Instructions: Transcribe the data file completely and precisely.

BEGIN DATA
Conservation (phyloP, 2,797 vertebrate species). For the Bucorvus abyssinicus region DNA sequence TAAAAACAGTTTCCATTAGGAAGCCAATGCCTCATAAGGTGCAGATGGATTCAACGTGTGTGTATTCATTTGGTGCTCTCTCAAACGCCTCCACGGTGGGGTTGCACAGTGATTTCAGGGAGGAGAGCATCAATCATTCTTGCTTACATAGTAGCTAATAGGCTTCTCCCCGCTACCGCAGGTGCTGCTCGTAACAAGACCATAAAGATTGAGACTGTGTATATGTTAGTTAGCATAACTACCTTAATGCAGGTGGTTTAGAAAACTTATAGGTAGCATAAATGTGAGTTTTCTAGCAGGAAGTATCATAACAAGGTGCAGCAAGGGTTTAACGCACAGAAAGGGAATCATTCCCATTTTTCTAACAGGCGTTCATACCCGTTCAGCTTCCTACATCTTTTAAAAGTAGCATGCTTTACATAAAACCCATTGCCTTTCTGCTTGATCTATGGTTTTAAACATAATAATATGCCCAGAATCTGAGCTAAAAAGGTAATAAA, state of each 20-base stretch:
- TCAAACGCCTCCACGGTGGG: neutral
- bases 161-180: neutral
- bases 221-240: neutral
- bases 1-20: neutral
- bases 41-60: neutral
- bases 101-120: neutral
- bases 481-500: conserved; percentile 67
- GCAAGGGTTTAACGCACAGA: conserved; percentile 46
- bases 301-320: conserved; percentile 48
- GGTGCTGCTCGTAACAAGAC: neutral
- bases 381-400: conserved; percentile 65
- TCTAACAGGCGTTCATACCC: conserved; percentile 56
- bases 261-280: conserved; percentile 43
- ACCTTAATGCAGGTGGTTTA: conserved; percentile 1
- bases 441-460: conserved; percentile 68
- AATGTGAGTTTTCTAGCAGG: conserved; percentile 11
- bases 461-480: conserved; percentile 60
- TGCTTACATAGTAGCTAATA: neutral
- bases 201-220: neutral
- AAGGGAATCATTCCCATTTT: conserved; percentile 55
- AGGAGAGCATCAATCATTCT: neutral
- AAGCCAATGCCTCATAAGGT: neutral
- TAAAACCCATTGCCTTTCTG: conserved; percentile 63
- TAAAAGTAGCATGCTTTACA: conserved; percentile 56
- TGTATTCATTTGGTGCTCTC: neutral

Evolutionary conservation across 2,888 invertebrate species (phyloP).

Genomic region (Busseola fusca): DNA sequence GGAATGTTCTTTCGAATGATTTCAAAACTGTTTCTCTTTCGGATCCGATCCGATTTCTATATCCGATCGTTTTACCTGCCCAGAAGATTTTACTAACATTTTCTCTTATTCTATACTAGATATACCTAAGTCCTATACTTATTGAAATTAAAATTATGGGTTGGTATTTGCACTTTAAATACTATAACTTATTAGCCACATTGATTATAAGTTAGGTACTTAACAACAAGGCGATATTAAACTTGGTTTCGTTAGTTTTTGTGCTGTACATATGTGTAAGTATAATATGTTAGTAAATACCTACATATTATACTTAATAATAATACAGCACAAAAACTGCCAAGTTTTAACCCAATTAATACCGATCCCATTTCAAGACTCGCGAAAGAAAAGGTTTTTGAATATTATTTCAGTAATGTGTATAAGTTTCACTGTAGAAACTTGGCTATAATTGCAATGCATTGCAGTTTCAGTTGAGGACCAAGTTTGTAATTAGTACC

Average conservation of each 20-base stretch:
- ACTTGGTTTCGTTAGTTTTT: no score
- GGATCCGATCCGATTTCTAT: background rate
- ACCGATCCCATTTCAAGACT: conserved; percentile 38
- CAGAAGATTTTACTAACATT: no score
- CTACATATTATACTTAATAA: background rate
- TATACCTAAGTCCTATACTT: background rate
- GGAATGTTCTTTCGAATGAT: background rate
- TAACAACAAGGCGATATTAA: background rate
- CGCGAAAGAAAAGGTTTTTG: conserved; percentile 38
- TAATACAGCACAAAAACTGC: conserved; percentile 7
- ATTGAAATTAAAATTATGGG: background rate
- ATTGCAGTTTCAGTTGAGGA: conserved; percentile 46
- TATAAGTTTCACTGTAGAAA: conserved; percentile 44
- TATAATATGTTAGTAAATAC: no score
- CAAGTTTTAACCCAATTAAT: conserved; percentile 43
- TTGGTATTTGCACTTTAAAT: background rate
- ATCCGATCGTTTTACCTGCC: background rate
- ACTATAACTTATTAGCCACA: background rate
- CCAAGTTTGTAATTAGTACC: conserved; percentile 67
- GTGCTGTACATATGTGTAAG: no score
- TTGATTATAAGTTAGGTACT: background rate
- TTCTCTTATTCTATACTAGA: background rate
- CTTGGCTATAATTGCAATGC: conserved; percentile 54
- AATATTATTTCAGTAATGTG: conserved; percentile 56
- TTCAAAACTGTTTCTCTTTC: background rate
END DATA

Conservation (phyloP, 2,797 vertebrate species). For the Bucorvus abyssinicus region DNA sequence TAAAAACAGTTTCCATTAGGAAGCCAATGCCTCATAAGGTGCAGATGGATTCAACGTGTGTGTATTCATTTGGTGCTCTCTCAAACGCCTCCACGGTGGGGTTGCACAGTGATTTCAGGGAGGAGAGCATCAATCATTCTTGCTTACATAGTAGCTAATAGGCTTCTCCCCGCTACCGCAGGTGCTGCTCGTAACAAGACCATAAAGATTGAGACTGTGTATATGTTAGTTAGCATAACTACCTTAATGCAGGTGGTTTAGAAAACTTATAGGTAGCATAAATGTGAGTTTTCTAGCAGGAAGTATCATAACAAGGTGCAGCAAGGGTTTAACGCACAGAAAGGGAATCATTCCCATTTTTCTAACAGGCGTTCATACCCGTTCAGCTTCCTACATCTTTTAAAAGTAGCATGCTTTACATAAAACCCATTGCCTTTCTGCTTGATCTATGGTTTTAAACATAATAATATGCCCAGAATCTGAGCTAAAAAGGTAATAAA, state of each 20-base stretch:
- TCAAACGCCTCCACGGTGGG: neutral
- bases 161-180: neutral
- bases 221-240: neutral
- bases 1-20: neutral
- bases 41-60: neutral
- bases 101-120: neutral
- bases 481-500: conserved; percentile 67
- GCAAGGGTTTAACGCACAGA: conserved; percentile 46
- bases 301-320: conserved; percentile 48
- GGTGCTGCTCGTAACAAGAC: neutral
- bases 381-400: conserved; percentile 65
- TCTAACAGGCGTTCATACCC: conserved; percentile 56
- bases 261-280: conserved; percentile 43
- ACCTTAATGCAGGTGGTTTA: conserved; percentile 1
- bases 441-460: conserved; percentile 68
- AATGTGAGTTTTCTAGCAGG: conserved; percentile 11
- bases 461-480: conserved; percentile 60
- TGCTTACATAGTAGCTAATA: neutral
- bases 201-220: neutral
- AAGGGAATCATTCCCATTTT: conserved; percentile 55
- AGGAGAGCATCAATCATTCT: neutral
- AAGCCAATGCCTCATAAGGT: neutral
- TAAAACCCATTGCCTTTCTG: conserved; percentile 63
- TAAAAGTAGCATGCTTTACA: conserved; percentile 56
- TGTATTCATTTGGTGCTCTC: neutral

Evolutionary conservation across 2,888 invertebrate species (phyloP).

Genomic region (Busseola fusca): DNA sequence GGAATGTTCTTTCGAATGATTTCAAAACTGTTTCTCTTTCGGATCCGATCCGATTTCTATATCCGATCGTTTTACCTGCCCAGAAGATTTTACTAACATTTTCTCTTATTCTATACTAGATATACCTAAGTCCTATACTTATTGAAATTAAAATTATGGGTTGGTATTTGCACTTTAAATACTATAACTTATTAGCCACATTGATTATAAGTTAGGTACTTAACAACAAGGCGATATTAAACTTGGTTTCGTTAGTTTTTGTGCTGTACATATGTGTAAGTATAATATGTTAGTAAATACCTACATATTATACTTAATAATAATACAGCACAAAAACTGCCAAGTTTTAACCCAATTAATACCGATCCCATTTCAAGACTCGCGAAAGAAAAGGTTTTTGAATATTATTTCAGTAATGTGTATAAGTTTCACTGTAGAAACTTGGCTATAATTGCAATGCATTGCAGTTTCAGTTGAGGACCAAGTTTGTAATTAGTACC

Average conservation of each 20-base stretch:
- ACTTGGTTTCGTTAGTTTTT: no score
- GGATCCGATCCGATTTCTAT: background rate
- ACCGATCCCATTTCAAGACT: conserved; percentile 38
- CAGAAGATTTTACTAACATT: no score
- CTACATATTATACTTAATAA: background rate
- TATACCTAAGTCCTATACTT: background rate
- GGAATGTTCTTTCGAATGAT: background rate
- TAACAACAAGGCGATATTAA: background rate
- CGCGAAAGAAAAGGTTTTTG: conserved; percentile 38
- TAATACAGCACAAAAACTGC: conserved; percentile 7
- ATTGAAATTAAAATTATGGG: background rate
- ATTGCAGTTTCAGTTGAGGA: conserved; percentile 46
- TATAAGTTTCACTGTAGAAA: conserved; percentile 44
- TATAATATGTTAGTAAATAC: no score
- CAAGTTTTAACCCAATTAAT: conserved; percentile 43
- TTGGTATTTGCACTTTAAAT: background rate
- ATCCGATCGTTTTACCTGCC: background rate
- ACTATAACTTATTAGCCACA: background rate
- CCAAGTTTGTAATTAGTACC: conserved; percentile 67
- GTGCTGTACATATGTGTAAG: no score
- TTGATTATAAGTTAGGTACT: background rate
- TTCTCTTATTCTATACTAGA: background rate
- CTTGGCTATAATTGCAATGC: conserved; percentile 54
- AATATTATTTCAGTAATGTG: conserved; percentile 56
- TTCAAAACTGTTTCTCTTTC: background rate